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Keepalived and high availability: Advanced topics

This article closes out a three-part foundational Keepalived series and covers some advanced high availability concepts.
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woman configuring computer

If you read my first article on using Keepalived for managing simple failover in clusters, then you will recall that VRRP uses the concept of a priority when determining which server will be the active master. The server with the highest priority “wins” and will act as the master, holding onto the VIP and servicing requests. Keepalived provides several useful methods to adjust priority based on the state of your system. In this article, you will explore several of these mechanisms, along with Keepalived’s ability to run scripts when a server’s state changes.

I will only be showing the configuration on server1 for these examples. At this point, you are probably comfortable with the configuration needed on server2 if you have been reading the entire series. If not, take a moment to review the first and second articles of this series before continuing.

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server1 server2 failover

Network symbols in the diagrams available via VRT Network Equipment ExtensionCC BY-SA 3.0.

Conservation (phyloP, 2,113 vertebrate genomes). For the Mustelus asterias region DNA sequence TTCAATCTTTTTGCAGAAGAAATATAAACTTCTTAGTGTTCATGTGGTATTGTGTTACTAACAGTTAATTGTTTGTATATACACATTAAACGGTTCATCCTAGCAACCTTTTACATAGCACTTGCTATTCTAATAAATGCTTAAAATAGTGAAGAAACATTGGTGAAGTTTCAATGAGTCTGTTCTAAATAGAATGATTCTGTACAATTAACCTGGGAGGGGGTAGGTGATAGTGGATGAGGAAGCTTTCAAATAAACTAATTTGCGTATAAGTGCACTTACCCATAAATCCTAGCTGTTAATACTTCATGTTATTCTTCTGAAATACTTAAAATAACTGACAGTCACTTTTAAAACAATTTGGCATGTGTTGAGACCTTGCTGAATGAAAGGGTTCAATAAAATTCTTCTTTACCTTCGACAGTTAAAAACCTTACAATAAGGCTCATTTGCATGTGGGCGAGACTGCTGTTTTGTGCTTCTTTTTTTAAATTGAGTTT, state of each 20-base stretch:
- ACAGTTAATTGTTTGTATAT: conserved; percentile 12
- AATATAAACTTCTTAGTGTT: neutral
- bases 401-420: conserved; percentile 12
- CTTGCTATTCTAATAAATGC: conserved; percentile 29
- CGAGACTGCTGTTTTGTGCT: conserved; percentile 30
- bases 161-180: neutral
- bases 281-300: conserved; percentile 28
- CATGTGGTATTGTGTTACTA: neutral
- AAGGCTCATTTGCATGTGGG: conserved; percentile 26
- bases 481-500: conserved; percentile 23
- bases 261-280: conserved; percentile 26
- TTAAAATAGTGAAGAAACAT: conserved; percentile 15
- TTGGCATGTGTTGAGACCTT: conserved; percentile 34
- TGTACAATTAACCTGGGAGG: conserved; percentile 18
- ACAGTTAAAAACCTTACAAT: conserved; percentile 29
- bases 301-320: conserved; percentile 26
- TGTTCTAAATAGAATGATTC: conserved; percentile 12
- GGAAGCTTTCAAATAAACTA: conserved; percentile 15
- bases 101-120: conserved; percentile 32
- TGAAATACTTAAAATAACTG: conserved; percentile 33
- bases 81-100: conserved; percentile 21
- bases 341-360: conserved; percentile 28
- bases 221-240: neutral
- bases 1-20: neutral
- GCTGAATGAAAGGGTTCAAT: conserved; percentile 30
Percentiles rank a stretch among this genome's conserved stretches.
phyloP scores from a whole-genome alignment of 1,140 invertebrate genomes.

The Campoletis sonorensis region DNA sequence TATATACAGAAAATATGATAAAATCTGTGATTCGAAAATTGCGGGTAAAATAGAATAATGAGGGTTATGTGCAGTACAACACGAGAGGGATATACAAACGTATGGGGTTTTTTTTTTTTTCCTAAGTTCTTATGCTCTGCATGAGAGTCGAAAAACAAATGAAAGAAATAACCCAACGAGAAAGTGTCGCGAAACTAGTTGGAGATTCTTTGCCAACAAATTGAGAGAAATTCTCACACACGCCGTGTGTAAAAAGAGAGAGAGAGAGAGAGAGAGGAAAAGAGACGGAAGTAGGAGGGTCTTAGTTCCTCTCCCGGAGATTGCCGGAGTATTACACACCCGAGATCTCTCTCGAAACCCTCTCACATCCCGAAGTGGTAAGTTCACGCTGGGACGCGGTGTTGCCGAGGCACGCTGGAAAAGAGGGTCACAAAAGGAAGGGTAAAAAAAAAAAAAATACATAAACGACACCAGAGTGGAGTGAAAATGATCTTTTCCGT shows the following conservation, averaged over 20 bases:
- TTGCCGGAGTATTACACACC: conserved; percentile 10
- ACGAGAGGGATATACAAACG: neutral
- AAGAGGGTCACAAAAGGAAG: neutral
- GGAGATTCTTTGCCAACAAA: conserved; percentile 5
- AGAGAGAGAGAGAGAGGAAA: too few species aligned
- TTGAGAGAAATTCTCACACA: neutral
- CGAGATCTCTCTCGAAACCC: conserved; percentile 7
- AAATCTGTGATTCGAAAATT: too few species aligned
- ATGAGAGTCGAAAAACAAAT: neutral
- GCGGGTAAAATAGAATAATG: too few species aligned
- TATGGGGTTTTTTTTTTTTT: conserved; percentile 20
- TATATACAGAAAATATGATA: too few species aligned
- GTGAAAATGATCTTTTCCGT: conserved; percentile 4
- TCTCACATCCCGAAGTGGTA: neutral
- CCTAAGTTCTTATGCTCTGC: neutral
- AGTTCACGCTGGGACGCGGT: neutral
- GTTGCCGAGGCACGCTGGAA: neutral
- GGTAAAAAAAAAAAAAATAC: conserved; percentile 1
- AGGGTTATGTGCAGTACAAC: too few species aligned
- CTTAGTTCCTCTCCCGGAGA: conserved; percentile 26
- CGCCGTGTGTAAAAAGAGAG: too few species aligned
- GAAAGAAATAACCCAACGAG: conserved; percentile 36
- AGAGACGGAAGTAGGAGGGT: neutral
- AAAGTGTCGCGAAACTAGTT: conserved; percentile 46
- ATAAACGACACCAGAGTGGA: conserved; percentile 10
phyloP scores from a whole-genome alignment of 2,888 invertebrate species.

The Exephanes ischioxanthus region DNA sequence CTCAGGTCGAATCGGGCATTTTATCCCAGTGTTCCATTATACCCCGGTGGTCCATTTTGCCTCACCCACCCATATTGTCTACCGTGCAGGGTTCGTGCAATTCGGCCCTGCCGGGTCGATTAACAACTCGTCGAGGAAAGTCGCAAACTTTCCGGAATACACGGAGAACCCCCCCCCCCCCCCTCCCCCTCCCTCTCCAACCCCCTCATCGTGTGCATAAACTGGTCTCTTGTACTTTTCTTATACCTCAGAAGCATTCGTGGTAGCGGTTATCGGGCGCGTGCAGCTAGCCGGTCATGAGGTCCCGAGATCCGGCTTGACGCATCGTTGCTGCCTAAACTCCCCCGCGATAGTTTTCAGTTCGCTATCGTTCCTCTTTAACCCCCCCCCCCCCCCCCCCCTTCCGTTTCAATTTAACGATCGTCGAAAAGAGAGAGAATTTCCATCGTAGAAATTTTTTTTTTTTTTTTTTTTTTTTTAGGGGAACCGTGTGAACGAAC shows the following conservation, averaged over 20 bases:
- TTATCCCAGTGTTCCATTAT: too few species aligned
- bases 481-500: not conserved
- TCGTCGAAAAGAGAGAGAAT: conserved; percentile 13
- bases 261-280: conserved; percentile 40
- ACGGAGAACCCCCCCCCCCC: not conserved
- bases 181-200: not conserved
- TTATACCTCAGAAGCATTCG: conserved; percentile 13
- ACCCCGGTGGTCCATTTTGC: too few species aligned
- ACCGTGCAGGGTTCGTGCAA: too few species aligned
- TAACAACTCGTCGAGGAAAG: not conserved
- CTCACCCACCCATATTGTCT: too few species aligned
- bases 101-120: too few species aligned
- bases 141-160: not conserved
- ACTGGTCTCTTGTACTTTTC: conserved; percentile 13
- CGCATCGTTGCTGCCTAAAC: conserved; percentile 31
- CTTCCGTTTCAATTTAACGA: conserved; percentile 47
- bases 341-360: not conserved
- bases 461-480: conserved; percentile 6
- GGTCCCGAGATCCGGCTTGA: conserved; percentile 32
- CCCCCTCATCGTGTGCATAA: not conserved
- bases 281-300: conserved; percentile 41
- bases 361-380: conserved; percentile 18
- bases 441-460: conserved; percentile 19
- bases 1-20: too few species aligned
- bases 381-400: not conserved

Keepalived does a great job of triggering a failover when advertisements aren’t received, such as when the active master dies completely or is unreachable for some other reason. However, you will often find that more fine-grained trigger mechanisms are necessary. For example, your application may run its own health checks to determine the ability of the app to service client requests. You wouldn’t want an unhealthy app server to remain the active master just because it was alive and sending VRRP advertisements.

Note: I found that the version of Keepalived available via the standard package repositories contained bugs that prevented some of the below examples from working properly. If you run into issues, you may want to install Keepalived from source, as described in the previous article.

Tracking processes

One of the most common Keepalived setups involves tracking a process on the server to determine the health of the host. For example, you might set up a pair of highly available webservers and trigger a failover if Apache stops running on one of them.

Keepalived makes this easy through its track_process configuration directives. In the example below, I’ve set up Keepalived to watch the httpd process with a weight of 10. As long as httpd is running, the advertised priority will be 254 (244 + 10 = 254). If httpd stops running, then the priority will drop to 244 and trigger a failover (assuming that a similar configuration exists on server2).

server1# cat keepalived.conf
vrrp_track_process track_apache {
      process httpd
      weight 10
}

vrrp_instance VI_1 {
      state MASTER
      interface eth0
      virtual_router_id 51
      priority 244
      advert_int 1
      authentication {
         auth_type PASS
         auth_pass 12345
      }
      virtual_ipaddress {
         192.168.122.200/24
      }
      track_process {
         track_apache
      }
}